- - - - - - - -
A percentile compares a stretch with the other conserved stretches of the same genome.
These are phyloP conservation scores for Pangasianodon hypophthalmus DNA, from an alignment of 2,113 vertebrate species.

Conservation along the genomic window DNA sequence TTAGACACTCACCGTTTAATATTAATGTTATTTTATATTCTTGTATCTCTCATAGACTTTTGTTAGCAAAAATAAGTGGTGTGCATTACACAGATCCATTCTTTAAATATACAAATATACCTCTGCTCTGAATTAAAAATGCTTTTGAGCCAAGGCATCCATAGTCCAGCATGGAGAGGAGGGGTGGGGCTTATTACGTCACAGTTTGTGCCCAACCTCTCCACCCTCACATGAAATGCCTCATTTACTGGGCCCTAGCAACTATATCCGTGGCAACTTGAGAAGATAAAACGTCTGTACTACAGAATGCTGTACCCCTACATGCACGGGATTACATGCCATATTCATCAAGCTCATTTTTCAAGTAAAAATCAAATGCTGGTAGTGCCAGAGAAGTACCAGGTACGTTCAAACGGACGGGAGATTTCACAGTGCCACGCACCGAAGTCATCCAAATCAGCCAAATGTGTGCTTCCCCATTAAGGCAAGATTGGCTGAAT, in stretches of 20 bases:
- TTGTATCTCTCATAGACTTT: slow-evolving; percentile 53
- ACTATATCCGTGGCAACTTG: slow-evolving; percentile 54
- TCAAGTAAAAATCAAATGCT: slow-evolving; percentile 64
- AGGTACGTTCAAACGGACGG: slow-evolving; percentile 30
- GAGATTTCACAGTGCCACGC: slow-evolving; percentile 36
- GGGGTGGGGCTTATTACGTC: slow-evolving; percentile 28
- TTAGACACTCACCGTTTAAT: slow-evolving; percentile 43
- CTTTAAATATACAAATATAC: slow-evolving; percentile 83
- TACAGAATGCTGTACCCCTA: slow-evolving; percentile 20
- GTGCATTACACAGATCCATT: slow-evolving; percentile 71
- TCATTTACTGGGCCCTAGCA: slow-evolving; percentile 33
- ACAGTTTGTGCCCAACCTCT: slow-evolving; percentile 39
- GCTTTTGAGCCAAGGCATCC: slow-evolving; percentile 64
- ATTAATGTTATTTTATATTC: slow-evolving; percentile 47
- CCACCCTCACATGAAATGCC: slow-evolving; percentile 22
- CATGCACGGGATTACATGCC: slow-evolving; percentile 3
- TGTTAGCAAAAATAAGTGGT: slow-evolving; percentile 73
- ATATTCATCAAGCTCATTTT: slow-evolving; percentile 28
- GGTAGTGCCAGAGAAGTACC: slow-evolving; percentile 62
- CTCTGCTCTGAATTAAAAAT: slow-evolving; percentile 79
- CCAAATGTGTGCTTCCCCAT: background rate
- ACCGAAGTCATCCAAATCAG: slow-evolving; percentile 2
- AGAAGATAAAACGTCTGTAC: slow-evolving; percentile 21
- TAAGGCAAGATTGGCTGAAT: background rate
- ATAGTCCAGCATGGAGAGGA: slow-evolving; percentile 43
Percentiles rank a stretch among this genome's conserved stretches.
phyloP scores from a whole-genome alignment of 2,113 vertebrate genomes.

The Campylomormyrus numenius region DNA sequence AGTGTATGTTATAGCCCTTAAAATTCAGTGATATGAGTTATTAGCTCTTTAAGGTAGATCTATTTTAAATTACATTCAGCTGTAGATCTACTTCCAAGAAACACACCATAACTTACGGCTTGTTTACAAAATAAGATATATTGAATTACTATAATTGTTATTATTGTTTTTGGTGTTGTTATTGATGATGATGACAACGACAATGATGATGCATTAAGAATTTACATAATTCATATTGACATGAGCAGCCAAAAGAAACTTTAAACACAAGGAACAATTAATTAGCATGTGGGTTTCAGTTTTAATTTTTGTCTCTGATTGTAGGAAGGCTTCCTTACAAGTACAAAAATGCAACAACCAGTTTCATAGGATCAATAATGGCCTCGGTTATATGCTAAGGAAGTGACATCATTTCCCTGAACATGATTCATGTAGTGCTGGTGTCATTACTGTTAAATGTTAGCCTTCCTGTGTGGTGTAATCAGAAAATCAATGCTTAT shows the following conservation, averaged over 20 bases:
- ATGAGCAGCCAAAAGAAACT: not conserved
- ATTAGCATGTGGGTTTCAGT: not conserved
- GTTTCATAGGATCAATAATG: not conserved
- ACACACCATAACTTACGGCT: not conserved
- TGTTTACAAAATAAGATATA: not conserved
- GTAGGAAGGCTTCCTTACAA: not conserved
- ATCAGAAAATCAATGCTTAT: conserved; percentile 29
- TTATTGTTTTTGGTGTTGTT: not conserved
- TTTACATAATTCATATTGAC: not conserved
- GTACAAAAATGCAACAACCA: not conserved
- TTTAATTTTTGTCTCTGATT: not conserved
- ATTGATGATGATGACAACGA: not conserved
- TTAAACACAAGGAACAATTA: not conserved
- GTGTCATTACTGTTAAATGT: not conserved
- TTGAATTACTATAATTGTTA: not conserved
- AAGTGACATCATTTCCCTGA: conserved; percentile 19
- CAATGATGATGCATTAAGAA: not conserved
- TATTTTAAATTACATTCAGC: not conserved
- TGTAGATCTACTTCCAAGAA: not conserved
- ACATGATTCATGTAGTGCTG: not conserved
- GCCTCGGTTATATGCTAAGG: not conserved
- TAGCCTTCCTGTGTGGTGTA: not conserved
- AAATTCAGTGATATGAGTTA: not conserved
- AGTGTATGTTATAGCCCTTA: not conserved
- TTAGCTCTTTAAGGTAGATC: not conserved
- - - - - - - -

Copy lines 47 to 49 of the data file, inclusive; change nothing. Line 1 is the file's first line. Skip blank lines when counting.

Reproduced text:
- AAGTGACATCATTTCCCTGA: conserved; percentile 19
- CAATGATGATGCATTAAGAA: not conserved
- TATTTTAAATTACATTCAGC: not conserved